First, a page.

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The Lion's Tongue

The Lion's Tongue image
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The very Miliar rormation of the lion s tongue lid not escape the notice of our anatonist, but he does not say nauch about t. I have now in my hand the dried ongue of a lion ; lt is covered with íhíirp-pointed horny papillas, set very thickly upon its surface. The papilla? m the front portion of the tongue are nuch larger than those in the rear part of the tongue, but the smaller ones are set much closer togelher tlian those in front. Each papilla consista h a korny spine, the point of which is curvea and set directly backward, reïninding me much of the spines on the ;ail of the thomback ray. On applying this lion's tongue to the cheek, 1 tind thatthe roughness is so great that with a little pressure a wound might easily be made in the human skin. The use of this is to scrape off the meat f rom the bones of the animáis. for the lion is not a great bone-eater - he leaves the bones for the hyenas to crack, these animáis having teeth especially constructed for the cracking of bones. This peculiar roughness of the tongue is also present, but in a less degree in the common cat, and it can be seen when the cat is lapping milk, but still better if the tongue of a def unct specimen be taken out, put for awhile in spirits, and then pinned out tight on a board. This rough tongue rfs of great importance to the health t the lion. - Land and Water. . Dr. J. C. Thompson first saw Miss Collet when she acted as a bridesmaid at his wedding, at Sedalia, Mo. He could not fail to note that she wasfar prettier than the 'bride, and within a short time he informed her thai he regretted that she was not his wife. She suggested that the mistake piiglit be rectified by elopement, and they disappeared together. A French writer says there was once in the environs of Eouen a miller's daughter so pretty and so cruel that the sighs of her lovers alone served to turn the lails of her f ather's mili.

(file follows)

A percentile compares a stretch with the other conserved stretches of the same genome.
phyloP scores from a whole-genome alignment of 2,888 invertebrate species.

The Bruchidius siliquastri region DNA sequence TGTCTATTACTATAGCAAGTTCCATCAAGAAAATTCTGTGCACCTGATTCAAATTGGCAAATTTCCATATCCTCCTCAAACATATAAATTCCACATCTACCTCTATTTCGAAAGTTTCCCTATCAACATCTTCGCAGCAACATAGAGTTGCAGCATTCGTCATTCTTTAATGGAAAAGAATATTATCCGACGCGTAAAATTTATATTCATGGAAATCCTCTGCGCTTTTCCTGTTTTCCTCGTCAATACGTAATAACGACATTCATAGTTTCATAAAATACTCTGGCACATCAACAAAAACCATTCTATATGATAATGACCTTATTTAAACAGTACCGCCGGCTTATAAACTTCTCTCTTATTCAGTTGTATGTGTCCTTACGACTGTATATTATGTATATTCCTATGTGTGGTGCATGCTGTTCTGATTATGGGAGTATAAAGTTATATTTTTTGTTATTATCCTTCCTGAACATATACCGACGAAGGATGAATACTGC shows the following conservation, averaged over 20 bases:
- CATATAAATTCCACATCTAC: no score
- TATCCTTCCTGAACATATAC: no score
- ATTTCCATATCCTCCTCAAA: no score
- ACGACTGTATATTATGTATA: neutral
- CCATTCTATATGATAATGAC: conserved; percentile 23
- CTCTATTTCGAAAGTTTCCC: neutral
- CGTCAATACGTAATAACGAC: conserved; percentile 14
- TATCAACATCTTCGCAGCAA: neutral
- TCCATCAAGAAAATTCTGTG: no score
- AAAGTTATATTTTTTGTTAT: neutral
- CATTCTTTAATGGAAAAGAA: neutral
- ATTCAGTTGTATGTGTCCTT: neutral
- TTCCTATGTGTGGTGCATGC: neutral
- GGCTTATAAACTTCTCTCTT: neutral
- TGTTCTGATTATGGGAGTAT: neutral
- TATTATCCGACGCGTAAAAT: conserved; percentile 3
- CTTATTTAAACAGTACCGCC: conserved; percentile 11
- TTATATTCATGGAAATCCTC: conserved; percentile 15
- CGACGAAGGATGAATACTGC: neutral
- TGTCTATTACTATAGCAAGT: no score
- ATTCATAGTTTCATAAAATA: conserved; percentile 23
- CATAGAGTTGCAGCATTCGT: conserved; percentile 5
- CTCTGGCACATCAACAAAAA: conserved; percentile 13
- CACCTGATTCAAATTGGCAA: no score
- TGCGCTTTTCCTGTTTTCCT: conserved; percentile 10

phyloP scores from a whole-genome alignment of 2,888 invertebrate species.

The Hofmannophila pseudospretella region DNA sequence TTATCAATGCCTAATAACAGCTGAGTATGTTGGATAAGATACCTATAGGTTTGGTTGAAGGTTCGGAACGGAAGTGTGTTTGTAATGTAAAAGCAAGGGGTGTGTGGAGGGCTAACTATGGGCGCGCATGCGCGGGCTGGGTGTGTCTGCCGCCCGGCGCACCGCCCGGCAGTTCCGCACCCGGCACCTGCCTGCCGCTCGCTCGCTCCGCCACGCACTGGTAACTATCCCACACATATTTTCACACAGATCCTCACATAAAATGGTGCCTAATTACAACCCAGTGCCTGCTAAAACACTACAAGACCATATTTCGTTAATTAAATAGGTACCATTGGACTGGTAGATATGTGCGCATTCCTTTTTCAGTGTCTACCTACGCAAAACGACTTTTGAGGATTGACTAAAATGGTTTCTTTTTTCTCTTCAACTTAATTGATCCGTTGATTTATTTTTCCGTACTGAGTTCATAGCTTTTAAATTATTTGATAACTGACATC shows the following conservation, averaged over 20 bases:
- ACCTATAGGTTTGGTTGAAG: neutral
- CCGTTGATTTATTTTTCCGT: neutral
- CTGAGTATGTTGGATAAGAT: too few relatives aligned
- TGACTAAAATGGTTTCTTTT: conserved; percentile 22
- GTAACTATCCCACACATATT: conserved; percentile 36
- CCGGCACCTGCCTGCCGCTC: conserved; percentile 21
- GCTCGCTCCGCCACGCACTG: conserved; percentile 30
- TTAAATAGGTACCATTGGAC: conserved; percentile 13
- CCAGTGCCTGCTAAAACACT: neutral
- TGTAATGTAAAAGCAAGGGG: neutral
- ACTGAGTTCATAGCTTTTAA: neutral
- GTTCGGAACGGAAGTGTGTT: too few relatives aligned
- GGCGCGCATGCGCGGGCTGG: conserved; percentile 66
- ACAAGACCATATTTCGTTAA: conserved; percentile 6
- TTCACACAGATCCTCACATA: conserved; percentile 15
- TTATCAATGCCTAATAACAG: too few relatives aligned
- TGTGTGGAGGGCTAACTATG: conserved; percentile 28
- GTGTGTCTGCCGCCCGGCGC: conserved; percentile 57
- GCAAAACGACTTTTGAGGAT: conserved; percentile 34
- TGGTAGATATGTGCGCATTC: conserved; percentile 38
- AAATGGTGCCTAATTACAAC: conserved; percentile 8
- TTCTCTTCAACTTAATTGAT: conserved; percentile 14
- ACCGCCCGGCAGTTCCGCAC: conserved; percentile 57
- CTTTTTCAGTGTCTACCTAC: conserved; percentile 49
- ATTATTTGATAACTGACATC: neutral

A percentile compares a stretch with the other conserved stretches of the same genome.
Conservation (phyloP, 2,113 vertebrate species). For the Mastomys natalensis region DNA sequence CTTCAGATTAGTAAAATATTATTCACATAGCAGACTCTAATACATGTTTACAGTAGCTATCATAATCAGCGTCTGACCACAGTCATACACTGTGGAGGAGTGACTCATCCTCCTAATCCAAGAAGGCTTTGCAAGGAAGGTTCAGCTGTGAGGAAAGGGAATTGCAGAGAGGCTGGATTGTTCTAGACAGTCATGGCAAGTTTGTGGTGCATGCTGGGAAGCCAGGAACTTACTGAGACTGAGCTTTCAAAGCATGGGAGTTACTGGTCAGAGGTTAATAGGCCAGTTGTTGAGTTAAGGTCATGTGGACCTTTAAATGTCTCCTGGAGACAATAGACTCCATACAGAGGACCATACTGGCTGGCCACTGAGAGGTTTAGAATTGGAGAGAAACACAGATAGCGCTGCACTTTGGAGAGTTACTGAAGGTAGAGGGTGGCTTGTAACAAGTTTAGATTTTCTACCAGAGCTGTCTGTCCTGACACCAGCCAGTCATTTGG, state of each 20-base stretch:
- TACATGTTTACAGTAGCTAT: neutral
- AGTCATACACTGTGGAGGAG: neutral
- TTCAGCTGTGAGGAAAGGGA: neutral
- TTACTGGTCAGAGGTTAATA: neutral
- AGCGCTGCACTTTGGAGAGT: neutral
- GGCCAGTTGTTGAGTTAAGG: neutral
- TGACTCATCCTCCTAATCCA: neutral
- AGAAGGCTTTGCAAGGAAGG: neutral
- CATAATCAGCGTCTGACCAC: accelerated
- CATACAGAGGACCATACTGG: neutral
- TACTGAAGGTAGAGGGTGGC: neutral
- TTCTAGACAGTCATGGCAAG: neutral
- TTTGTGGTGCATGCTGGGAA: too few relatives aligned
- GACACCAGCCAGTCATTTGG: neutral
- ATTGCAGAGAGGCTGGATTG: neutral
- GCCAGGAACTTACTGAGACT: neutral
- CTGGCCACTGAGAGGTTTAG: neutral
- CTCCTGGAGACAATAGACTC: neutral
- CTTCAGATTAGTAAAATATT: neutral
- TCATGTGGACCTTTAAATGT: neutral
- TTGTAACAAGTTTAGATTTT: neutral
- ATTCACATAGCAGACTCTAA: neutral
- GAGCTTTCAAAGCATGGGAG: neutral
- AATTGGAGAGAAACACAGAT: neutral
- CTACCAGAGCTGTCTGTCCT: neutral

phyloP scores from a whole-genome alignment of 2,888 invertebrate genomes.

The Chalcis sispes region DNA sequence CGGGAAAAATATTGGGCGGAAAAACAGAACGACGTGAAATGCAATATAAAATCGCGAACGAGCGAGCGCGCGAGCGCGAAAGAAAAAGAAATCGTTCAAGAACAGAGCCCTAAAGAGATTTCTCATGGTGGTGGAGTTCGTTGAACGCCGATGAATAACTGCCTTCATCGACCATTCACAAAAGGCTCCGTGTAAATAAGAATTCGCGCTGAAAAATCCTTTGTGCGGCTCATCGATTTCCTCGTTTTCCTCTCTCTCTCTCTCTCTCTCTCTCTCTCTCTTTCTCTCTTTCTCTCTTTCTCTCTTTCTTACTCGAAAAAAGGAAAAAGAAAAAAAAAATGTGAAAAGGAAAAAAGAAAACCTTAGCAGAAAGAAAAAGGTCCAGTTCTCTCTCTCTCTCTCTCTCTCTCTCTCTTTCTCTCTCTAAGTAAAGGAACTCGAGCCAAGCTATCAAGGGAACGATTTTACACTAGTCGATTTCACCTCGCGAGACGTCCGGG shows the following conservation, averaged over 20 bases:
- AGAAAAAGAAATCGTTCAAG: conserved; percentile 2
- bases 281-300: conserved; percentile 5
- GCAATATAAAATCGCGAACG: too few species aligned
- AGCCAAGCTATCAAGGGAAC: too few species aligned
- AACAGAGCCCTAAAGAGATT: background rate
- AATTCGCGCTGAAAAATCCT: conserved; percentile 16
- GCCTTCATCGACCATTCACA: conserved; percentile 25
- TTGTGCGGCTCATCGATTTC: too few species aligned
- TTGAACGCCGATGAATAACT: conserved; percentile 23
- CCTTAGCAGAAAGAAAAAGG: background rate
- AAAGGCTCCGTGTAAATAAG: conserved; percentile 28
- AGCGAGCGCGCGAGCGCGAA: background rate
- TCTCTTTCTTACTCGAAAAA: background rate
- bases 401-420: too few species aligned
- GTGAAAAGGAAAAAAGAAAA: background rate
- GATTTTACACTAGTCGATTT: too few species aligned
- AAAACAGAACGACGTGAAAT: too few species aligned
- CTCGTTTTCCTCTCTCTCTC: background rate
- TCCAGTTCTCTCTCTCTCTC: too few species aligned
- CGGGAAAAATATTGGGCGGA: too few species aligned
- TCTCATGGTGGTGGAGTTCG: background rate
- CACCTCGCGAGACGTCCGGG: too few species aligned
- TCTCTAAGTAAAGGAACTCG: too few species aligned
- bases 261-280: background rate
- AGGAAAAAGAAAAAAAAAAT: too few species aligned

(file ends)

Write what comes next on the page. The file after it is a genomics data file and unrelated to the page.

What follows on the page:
Old News
Ann Arbor Democrat